Friday, February 20, 2009

40,000 people can be wrong: George Lamb's audience figures

Rajar, the audience counting people, have released some figures breaking down digital listening hour-by-hour. This reveals that George Lamb is the most-listened to 6Music show on weekdays, but his peak comes in at just 40,000; he's bested by Adam and Joe at weekends.

The numbers themselves are a little dodgy - the RAJAR sample is so teeny, and its methodology so creaky, you could assume that those 40,000 are anywhere between 5,000 and a third of a million - but what they tell about the patterns of audience for digital stations is interesting.

Old radio peaks at breakfast. Digital doesn't. BBC Radio 7 peaks after 7pm at night - which hasn't been prime time for radio since Grace Archer went back in to help the horses. Planet Rock is at its busiest at lunchtime - as is Heat. And nobody at all listens to Absolute Radio Extreme (previously known as nobody at all listens to one of Virgin's digital networks) - it's biggest audience is 8,000, which must be bloody near immeasurable.

What's missing from all these figures, though, is online, overseas and on demand listening. So we know that Gideon Coe has 12,000 listeners in the UK when the show comes on at 9pm, but not how many people will be tuned in elsewhere, or listening to the programme the following morning. Perhaps while George Lamb is on.


PeterD said...

The thing is, and truly I despise George Lamb and the sooner this idiot is carted off to Radio 1 where no doubt the Moyles loving masses will embrace him, but the thing is, the figures say that this fella is the most listened to and its easy to question that, but if the result had been what we wanted and they had said that no one listens, would we have given the figures more credence?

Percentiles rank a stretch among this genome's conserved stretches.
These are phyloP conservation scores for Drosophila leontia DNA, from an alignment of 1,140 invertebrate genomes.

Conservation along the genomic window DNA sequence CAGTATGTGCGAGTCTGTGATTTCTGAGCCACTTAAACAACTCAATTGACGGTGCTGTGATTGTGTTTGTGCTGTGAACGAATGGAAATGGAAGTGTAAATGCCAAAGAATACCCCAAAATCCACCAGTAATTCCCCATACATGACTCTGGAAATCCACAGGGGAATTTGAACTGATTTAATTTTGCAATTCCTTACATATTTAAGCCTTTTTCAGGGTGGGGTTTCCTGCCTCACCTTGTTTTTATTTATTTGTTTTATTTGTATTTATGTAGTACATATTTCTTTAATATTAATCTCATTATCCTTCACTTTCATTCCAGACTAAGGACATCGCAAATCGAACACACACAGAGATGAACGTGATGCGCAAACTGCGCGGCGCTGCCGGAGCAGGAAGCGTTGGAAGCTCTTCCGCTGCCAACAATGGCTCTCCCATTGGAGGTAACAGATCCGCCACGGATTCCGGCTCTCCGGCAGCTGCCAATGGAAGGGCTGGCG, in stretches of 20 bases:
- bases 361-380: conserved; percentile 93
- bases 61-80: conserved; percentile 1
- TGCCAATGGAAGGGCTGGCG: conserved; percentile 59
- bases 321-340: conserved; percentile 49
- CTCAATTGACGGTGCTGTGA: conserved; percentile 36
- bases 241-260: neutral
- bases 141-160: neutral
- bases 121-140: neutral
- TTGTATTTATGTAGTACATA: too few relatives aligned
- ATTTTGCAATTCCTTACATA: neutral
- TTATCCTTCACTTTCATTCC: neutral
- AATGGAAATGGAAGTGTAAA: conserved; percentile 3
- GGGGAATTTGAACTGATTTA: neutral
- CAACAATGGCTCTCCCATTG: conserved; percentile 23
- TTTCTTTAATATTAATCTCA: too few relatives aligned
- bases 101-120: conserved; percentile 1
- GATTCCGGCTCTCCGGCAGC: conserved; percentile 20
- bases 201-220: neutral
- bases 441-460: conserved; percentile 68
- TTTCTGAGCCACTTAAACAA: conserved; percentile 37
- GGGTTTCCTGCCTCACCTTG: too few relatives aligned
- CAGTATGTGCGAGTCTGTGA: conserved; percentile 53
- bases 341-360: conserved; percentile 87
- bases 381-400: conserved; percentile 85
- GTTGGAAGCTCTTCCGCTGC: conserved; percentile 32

For what its worth, I listen to 6 but switch off when Lamb comes on and so does my wife, and she is supposedly his target audience.

simon h b said...

To be honest, 40,000 listeners isn't really all that bad.

It's a niche station that isn't available on the AM or FM.

I don't think the specific numbers mean much as the sample is so poor, but I don't doubt they're right when they say he's the most listened-to programme on the network during weekdays.

Olive said...

the RAJAR sample is so teeny, and its methodology so creaky

What's the sample size, and why is the methodology dodgy (other than the small sample size)?

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